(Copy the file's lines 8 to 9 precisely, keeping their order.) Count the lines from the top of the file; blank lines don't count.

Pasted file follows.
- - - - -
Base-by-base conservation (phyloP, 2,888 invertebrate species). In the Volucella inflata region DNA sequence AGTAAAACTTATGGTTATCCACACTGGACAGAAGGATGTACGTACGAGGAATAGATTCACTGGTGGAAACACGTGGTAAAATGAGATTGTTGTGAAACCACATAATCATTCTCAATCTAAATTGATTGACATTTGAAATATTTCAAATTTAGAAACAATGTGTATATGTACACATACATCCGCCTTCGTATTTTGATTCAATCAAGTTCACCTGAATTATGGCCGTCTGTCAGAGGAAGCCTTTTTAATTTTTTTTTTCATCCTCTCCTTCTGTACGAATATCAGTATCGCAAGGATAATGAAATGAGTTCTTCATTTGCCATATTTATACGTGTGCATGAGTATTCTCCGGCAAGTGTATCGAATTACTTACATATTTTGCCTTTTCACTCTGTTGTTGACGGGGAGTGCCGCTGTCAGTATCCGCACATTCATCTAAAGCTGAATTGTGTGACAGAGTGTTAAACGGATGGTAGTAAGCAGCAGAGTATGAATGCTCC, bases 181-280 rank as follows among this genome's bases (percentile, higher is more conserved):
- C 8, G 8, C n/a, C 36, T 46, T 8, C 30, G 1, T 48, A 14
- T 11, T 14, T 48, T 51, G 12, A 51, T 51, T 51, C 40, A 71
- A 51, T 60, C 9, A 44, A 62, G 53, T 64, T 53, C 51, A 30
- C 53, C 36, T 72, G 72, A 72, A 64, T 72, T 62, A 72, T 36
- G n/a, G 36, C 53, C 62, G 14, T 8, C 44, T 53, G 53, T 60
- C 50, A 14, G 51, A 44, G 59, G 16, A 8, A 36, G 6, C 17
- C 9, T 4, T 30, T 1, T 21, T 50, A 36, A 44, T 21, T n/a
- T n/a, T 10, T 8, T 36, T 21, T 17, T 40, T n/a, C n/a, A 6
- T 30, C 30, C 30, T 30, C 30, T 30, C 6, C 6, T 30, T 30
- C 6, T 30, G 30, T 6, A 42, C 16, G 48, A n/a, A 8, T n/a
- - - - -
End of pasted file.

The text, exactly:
- C 9, T 4, T 30, T 1, T 21, T 50, A 36, A 44, T 21, T n/a
- T n/a, T 10, T 8, T 36, T 21, T 17, T 40, T n/a, C n/a, A 6